Sometimes it’s not always easy to recognize justice as being the right thing.
There is currently an offer on the table that would send Parrish Bennette to prison for 18 years if he admits in open court that he killed Yashanee Vaughn in March 2011. He was 16-years-old, she was 14 and both came from troubled families.
It would be what they call 18-years hard for Bennette – no time off for good behavior, no chance for early release. Eighteen years with the only reduction coming for time he has already served.
Bennette is not exactly the most sympathetic of characters. Even though he had told his Dad that Vaughn was killed when the gun he was playing with accidentally went off, he would deny having said any such thing when detectives later questioned him.
And even after he was arrested, he refused to cooperate for months until he finally told police where they could find her body. Last month he was charged with assaulting a deputy in prison.
Members of Yashanee’s family were told about the possibility of a deal in a meeting Tuesday afternoon and were originally very vocal that they thought that 18 years was not enough.
There was a lot of screaming at first.
Yashanee’s family has had a somewhat tenuous relationship with the law – and not without reason. When they first reported her missing, there was a sense that it was a troubled girl who had just taken off. And the more the family insisted that she must have been the victim of foul play, the less people seemed to care.
So, when they sit there and hear about a plea deal instead of barreling forward toward a conviction, there was suspicion. And anger.
Then there was discussion.
The key – it was pointed out – was that if they did not reach a settlement and the case went to trial, there would be no guarantee of conviction. And, even if Bennette were to be convicted of the top charge, there are several mitigating factors that could result him in not serving much more than 18 years anyway.
Among the factors that could weigh against a conviction or add to a reduced sentence are the fact that he has claimed the shooting was an accident, that he had a clean record, his age and that, ultimately, he did help lead investigators to her body.
At least one member of the family, though, pointed out that no amount of time would bring Yashanee back and that there was a certain wisdom in accepting a guaranteed prison time for Bennette.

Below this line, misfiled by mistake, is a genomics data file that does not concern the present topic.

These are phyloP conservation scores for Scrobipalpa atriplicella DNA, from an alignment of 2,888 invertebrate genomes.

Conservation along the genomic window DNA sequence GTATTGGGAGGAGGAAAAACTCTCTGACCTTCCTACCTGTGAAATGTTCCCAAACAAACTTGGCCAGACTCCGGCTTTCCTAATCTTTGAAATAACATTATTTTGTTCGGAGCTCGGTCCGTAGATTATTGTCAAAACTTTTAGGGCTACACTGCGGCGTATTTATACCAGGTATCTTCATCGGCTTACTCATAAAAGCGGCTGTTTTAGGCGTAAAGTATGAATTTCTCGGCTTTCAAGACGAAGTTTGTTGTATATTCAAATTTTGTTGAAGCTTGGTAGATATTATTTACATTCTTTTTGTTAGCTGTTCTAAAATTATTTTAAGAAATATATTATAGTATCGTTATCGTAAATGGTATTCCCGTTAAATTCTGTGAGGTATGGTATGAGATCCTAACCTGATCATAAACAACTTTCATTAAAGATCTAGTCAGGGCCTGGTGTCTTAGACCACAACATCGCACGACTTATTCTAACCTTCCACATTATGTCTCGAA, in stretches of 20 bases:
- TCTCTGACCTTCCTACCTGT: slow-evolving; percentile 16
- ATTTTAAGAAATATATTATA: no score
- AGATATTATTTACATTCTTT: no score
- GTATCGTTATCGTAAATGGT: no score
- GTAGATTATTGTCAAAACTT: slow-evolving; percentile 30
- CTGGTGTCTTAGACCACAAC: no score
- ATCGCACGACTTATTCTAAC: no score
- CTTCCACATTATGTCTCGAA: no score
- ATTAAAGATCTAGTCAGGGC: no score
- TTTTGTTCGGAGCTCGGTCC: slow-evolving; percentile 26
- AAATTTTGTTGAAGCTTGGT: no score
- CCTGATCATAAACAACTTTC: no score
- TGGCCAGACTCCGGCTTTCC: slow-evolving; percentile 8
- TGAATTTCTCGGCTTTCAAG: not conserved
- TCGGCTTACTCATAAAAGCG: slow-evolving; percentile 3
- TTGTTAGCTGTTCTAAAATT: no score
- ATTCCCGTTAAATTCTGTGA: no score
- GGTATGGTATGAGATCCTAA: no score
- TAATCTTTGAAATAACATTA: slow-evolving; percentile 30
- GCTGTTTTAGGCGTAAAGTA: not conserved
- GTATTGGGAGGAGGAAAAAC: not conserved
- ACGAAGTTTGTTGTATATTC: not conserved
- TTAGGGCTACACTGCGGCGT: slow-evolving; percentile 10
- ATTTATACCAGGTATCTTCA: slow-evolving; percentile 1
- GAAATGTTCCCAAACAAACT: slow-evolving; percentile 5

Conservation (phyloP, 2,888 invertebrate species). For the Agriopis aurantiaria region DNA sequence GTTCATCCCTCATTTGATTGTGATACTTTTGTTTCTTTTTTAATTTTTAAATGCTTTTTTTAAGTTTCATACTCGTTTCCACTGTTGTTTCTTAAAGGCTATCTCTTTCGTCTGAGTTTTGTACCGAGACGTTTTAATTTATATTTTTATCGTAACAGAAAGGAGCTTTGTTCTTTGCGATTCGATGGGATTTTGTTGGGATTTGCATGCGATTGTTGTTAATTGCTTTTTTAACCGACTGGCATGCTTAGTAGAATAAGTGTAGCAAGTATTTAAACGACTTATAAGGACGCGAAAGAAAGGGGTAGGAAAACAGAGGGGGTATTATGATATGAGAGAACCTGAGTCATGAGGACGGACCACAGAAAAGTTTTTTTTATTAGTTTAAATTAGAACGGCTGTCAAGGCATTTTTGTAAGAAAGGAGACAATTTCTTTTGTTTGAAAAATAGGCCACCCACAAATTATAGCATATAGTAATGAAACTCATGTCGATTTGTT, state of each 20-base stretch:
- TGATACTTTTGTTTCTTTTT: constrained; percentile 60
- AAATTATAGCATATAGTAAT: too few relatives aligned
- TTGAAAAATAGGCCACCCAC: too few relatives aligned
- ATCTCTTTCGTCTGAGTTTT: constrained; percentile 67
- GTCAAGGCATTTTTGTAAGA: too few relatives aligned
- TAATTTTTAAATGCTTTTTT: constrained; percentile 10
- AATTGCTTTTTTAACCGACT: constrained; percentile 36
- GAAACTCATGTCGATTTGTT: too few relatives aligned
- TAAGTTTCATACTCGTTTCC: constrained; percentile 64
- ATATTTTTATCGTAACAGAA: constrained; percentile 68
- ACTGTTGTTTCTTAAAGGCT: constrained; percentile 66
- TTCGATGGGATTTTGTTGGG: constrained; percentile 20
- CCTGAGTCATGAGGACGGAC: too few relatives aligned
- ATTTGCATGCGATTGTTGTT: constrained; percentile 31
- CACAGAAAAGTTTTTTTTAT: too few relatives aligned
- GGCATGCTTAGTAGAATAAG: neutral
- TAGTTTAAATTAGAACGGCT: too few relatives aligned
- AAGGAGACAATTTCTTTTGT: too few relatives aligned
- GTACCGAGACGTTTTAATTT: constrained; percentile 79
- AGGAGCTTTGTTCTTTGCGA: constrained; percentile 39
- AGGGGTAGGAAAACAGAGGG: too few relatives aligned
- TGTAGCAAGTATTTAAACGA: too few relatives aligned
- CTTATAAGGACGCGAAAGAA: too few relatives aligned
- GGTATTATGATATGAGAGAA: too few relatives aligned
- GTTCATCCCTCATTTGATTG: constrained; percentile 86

The family put out a statement late Tuesday expressing displeasure with the possible settlement.
“Today is a sad day for justice for Yashanee and her family,” the statement said.
Yashanee’s grandmother, Reynelda Hayes, added: “It’s my time to mourn. I’ve held my family together for two years and now my heart is filled with tears and regrets we could not save my granddaughter from this monster.”
The family’s statement also states they believe that Bennette had help., something investigators strongly dispute.
Sources says that while Bennette did ask a friend to hide the gun, there is not a shred of evidence that anyone was else was involved in either the murder or the disposal of Yashanee’s body afterward.
If no settlement is reached, the trial is scheduled to begin on February 1.
Even though Bennette would be required to state what happened when he killed Yashanee, there’s a strong chance we’ll never really know what happened; certainly not why.
The problem is that even if it went to trial, there’s an equally good – if not better – chance that the pictured will become even more muddled as the defense could very well do everything they could to make Yashanee the target.
As a relative of Yashanee’s pointed out today, whether he receives 18 years or 25, no amount of time is going to bring her back. So, while a plea may not make anyone happy, it may just be the only just answer.